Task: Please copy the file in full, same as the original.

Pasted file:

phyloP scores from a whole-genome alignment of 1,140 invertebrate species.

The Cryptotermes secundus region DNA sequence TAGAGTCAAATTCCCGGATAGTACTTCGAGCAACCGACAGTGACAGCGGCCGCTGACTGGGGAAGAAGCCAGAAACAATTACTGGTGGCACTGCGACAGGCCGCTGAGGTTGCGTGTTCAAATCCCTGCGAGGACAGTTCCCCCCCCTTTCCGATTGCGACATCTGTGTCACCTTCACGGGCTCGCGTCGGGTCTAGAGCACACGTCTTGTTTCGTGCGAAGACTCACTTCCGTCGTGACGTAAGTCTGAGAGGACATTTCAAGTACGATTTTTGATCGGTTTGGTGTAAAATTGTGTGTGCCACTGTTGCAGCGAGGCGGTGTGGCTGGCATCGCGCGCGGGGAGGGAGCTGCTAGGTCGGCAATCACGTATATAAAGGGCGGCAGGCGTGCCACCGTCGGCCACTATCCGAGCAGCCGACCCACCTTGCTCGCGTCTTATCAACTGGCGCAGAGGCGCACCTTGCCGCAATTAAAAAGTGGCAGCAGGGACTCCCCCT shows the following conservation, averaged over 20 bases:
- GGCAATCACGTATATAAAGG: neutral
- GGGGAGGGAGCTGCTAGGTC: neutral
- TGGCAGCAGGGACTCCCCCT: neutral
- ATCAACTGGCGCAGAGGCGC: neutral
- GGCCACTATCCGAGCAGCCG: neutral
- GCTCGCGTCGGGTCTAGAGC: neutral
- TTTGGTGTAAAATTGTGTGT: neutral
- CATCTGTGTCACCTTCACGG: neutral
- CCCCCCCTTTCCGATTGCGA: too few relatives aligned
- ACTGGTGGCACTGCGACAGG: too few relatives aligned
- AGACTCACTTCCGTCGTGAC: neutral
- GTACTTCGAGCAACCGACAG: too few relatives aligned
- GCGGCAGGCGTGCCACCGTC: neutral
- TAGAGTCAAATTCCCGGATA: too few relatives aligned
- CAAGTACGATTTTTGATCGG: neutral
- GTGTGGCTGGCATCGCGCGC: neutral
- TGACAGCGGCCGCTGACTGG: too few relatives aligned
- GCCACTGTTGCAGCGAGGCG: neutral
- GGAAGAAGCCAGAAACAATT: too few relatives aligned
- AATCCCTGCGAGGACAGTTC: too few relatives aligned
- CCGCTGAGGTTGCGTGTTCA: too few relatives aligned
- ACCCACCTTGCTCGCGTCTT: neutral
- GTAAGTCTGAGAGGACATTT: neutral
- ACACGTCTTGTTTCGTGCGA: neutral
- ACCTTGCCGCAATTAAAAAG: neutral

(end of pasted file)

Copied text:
phyloP scores from a whole-genome alignment of 1,140 invertebrate species.

The Cryptotermes secundus region DNA sequence TAGAGTCAAATTCCCGGATAGTACTTCGAGCAACCGACAGTGACAGCGGCCGCTGACTGGGGAAGAAGCCAGAAACAATTACTGGTGGCACTGCGACAGGCCGCTGAGGTTGCGTGTTCAAATCCCTGCGAGGACAGTTCCCCCCCCTTTCCGATTGCGACATCTGTGTCACCTTCACGGGCTCGCGTCGGGTCTAGAGCACACGTCTTGTTTCGTGCGAAGACTCACTTCCGTCGTGACGTAAGTCTGAGAGGACATTTCAAGTACGATTTTTGATCGGTTTGGTGTAAAATTGTGTGTGCCACTGTTGCAGCGAGGCGGTGTGGCTGGCATCGCGCGCGGGGAGGGAGCTGCTAGGTCGGCAATCACGTATATAAAGGGCGGCAGGCGTGCCACCGTCGGCCACTATCCGAGCAGCCGACCCACCTTGCTCGCGTCTTATCAACTGGCGCAGAGGCGCACCTTGCCGCAATTAAAAAGTGGCAGCAGGGACTCCCCCT shows the following conservation, averaged over 20 bases:
- GGCAATCACGTATATAAAGG: neutral
- GGGGAGGGAGCTGCTAGGTC: neutral
- TGGCAGCAGGGACTCCCCCT: neutral
- ATCAACTGGCGCAGAGGCGC: neutral
- GGCCACTATCCGAGCAGCCG: neutral
- GCTCGCGTCGGGTCTAGAGC: neutral
- TTTGGTGTAAAATTGTGTGT: neutral
- CATCTGTGTCACCTTCACGG: neutral
- CCCCCCCTTTCCGATTGCGA: too few relatives aligned
- ACTGGTGGCACTGCGACAGG: too few relatives aligned
- AGACTCACTTCCGTCGTGAC: neutral
- GTACTTCGAGCAACCGACAG: too few relatives aligned
- GCGGCAGGCGTGCCACCGTC: neutral
- TAGAGTCAAATTCCCGGATA: too few relatives aligned
- CAAGTACGATTTTTGATCGG: neutral
- GTGTGGCTGGCATCGCGCGC: neutral
- TGACAGCGGCCGCTGACTGG: too few relatives aligned
- GCCACTGTTGCAGCGAGGCG: neutral
- GGAAGAAGCCAGAAACAATT: too few relatives aligned
- AATCCCTGCGAGGACAGTTC: too few relatives aligned
- CCGCTGAGGTTGCGTGTTCA: too few relatives aligned
- ACCCACCTTGCTCGCGTCTT: neutral
- GTAAGTCTGAGAGGACATTT: neutral
- ACACGTCTTGTTTCGTGCGA: neutral
- ACCTTGCCGCAATTAAAAAG: neutral